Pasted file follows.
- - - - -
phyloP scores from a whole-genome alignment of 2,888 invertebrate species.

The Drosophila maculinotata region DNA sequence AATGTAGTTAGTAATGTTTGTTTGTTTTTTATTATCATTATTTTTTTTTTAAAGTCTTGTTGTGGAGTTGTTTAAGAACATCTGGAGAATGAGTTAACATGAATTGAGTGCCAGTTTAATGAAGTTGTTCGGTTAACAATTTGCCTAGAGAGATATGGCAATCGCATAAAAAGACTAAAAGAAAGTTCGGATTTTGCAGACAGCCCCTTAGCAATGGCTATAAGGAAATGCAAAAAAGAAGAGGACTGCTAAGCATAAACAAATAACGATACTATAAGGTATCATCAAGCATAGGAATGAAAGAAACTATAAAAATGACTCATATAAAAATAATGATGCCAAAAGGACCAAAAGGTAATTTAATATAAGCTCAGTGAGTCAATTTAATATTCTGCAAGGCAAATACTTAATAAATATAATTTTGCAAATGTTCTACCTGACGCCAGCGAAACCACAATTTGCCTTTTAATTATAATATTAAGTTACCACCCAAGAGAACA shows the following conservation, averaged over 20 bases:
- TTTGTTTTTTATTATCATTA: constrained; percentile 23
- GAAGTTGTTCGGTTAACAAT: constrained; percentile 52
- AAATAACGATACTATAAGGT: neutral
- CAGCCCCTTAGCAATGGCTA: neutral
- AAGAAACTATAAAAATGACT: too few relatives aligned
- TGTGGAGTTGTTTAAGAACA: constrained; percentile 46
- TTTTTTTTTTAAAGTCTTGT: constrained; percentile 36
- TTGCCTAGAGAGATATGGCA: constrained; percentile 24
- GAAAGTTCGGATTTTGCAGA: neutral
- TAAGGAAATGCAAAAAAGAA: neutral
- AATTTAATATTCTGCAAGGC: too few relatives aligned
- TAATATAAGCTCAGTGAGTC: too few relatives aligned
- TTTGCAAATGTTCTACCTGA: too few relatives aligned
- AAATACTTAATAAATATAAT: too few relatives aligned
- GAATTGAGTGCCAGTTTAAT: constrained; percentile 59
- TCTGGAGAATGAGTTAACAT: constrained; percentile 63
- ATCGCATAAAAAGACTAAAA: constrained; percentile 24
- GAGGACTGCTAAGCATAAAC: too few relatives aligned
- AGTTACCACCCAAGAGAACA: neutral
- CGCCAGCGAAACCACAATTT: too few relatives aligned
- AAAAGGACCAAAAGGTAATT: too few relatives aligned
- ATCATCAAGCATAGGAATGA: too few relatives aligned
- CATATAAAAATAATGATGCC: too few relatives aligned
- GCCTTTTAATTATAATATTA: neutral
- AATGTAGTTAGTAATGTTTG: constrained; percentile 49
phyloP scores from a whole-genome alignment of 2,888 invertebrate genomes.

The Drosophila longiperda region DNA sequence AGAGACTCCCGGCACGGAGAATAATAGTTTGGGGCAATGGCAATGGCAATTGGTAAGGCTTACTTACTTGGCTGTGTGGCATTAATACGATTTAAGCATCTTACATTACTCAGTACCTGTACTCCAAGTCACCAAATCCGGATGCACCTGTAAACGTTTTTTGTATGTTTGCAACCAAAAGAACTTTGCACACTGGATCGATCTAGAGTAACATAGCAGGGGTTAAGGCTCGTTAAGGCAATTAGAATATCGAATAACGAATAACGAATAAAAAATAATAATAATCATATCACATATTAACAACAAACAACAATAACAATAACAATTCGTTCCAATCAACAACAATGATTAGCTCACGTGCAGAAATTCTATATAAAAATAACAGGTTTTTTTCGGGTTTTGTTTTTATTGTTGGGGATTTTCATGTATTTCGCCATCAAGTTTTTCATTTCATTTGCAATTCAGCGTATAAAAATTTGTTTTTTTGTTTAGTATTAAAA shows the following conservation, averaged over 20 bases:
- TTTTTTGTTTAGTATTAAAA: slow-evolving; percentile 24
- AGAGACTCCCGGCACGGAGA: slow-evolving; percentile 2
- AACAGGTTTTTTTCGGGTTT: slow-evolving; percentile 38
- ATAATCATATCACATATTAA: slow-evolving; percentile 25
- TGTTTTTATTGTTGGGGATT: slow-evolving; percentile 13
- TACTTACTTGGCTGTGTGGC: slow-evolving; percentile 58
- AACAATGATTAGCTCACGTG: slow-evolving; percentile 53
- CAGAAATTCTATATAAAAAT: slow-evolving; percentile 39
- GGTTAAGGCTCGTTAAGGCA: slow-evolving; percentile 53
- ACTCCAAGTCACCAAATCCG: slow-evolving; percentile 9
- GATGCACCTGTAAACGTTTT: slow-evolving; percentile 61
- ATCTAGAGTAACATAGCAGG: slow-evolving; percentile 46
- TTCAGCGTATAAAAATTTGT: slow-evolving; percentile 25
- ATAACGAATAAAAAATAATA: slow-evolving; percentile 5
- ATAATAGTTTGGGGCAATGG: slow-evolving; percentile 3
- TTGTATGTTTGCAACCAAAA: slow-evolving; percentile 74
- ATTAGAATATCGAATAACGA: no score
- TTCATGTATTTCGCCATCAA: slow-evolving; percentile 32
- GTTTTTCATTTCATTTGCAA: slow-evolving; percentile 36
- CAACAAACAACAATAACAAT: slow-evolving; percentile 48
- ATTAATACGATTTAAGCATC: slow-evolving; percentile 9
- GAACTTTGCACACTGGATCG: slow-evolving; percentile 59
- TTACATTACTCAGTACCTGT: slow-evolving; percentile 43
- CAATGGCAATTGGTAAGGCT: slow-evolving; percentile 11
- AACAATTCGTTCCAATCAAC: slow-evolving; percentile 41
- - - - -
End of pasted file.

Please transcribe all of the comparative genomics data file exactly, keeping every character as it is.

phyloP scores from a whole-genome alignment of 2,888 invertebrate species.

The Drosophila maculinotata region DNA sequence AATGTAGTTAGTAATGTTTGTTTGTTTTTTATTATCATTATTTTTTTTTTAAAGTCTTGTTGTGGAGTTGTTTAAGAACATCTGGAGAATGAGTTAACATGAATTGAGTGCCAGTTTAATGAAGTTGTTCGGTTAACAATTTGCCTAGAGAGATATGGCAATCGCATAAAAAGACTAAAAGAAAGTTCGGATTTTGCAGACAGCCCCTTAGCAATGGCTATAAGGAAATGCAAAAAAGAAGAGGACTGCTAAGCATAAACAAATAACGATACTATAAGGTATCATCAAGCATAGGAATGAAAGAAACTATAAAAATGACTCATATAAAAATAATGATGCCAAAAGGACCAAAAGGTAATTTAATATAAGCTCAGTGAGTCAATTTAATATTCTGCAAGGCAAATACTTAATAAATATAATTTTGCAAATGTTCTACCTGACGCCAGCGAAACCACAATTTGCCTTTTAATTATAATATTAAGTTACCACCCAAGAGAACA shows the following conservation, averaged over 20 bases:
- TTTGTTTTTTATTATCATTA: constrained; percentile 23
- GAAGTTGTTCGGTTAACAAT: constrained; percentile 52
- AAATAACGATACTATAAGGT: neutral
- CAGCCCCTTAGCAATGGCTA: neutral
- AAGAAACTATAAAAATGACT: too few relatives aligned
- TGTGGAGTTGTTTAAGAACA: constrained; percentile 46
- TTTTTTTTTTAAAGTCTTGT: constrained; percentile 36
- TTGCCTAGAGAGATATGGCA: constrained; percentile 24
- GAAAGTTCGGATTTTGCAGA: neutral
- TAAGGAAATGCAAAAAAGAA: neutral
- AATTTAATATTCTGCAAGGC: too few relatives aligned
- TAATATAAGCTCAGTGAGTC: too few relatives aligned
- TTTGCAAATGTTCTACCTGA: too few relatives aligned
- AAATACTTAATAAATATAAT: too few relatives aligned
- GAATTGAGTGCCAGTTTAAT: constrained; percentile 59
- TCTGGAGAATGAGTTAACAT: constrained; percentile 63
- ATCGCATAAAAAGACTAAAA: constrained; percentile 24
- GAGGACTGCTAAGCATAAAC: too few relatives aligned
- AGTTACCACCCAAGAGAACA: neutral
- CGCCAGCGAAACCACAATTT: too few relatives aligned
- AAAAGGACCAAAAGGTAATT: too few relatives aligned
- ATCATCAAGCATAGGAATGA: too few relatives aligned
- CATATAAAAATAATGATGCC: too few relatives aligned
- GCCTTTTAATTATAATATTA: neutral
- AATGTAGTTAGTAATGTTTG: constrained; percentile 49
phyloP scores from a whole-genome alignment of 2,888 invertebrate genomes.

The Drosophila longiperda region DNA sequence AGAGACTCCCGGCACGGAGAATAATAGTTTGGGGCAATGGCAATGGCAATTGGTAAGGCTTACTTACTTGGCTGTGTGGCATTAATACGATTTAAGCATCTTACATTACTCAGTACCTGTACTCCAAGTCACCAAATCCGGATGCACCTGTAAACGTTTTTTGTATGTTTGCAACCAAAAGAACTTTGCACACTGGATCGATCTAGAGTAACATAGCAGGGGTTAAGGCTCGTTAAGGCAATTAGAATATCGAATAACGAATAACGAATAAAAAATAATAATAATCATATCACATATTAACAACAAACAACAATAACAATAACAATTCGTTCCAATCAACAACAATGATTAGCTCACGTGCAGAAATTCTATATAAAAATAACAGGTTTTTTTCGGGTTTTGTTTTTATTGTTGGGGATTTTCATGTATTTCGCCATCAAGTTTTTCATTTCATTTGCAATTCAGCGTATAAAAATTTGTTTTTTTGTTTAGTATTAAAA shows the following conservation, averaged over 20 bases:
- TTTTTTGTTTAGTATTAAAA: slow-evolving; percentile 24
- AGAGACTCCCGGCACGGAGA: slow-evolving; percentile 2
- AACAGGTTTTTTTCGGGTTT: slow-evolving; percentile 38
- ATAATCATATCACATATTAA: slow-evolving; percentile 25
- TGTTTTTATTGTTGGGGATT: slow-evolving; percentile 13
- TACTTACTTGGCTGTGTGGC: slow-evolving; percentile 58
- AACAATGATTAGCTCACGTG: slow-evolving; percentile 53
- CAGAAATTCTATATAAAAAT: slow-evolving; percentile 39
- GGTTAAGGCTCGTTAAGGCA: slow-evolving; percentile 53
- ACTCCAAGTCACCAAATCCG: slow-evolving; percentile 9
- GATGCACCTGTAAACGTTTT: slow-evolving; percentile 61
- ATCTAGAGTAACATAGCAGG: slow-evolving; percentile 46
- TTCAGCGTATAAAAATTTGT: slow-evolving; percentile 25
- ATAACGAATAAAAAATAATA: slow-evolving; percentile 5
- ATAATAGTTTGGGGCAATGG: slow-evolving; percentile 3
- TTGTATGTTTGCAACCAAAA: slow-evolving; percentile 74
- ATTAGAATATCGAATAACGA: no score
- TTCATGTATTTCGCCATCAA: slow-evolving; percentile 32
- GTTTTTCATTTCATTTGCAA: slow-evolving; percentile 36
- CAACAAACAACAATAACAAT: slow-evolving; percentile 48
- ATTAATACGATTTAAGCATC: slow-evolving; percentile 9
- GAACTTTGCACACTGGATCG: slow-evolving; percentile 59
- TTACATTACTCAGTACCTGT: slow-evolving; percentile 43
- CAATGGCAATTGGTAAGGCT: slow-evolving; percentile 11
- AACAATTCGTTCCAATCAAC: slow-evolving; percentile 41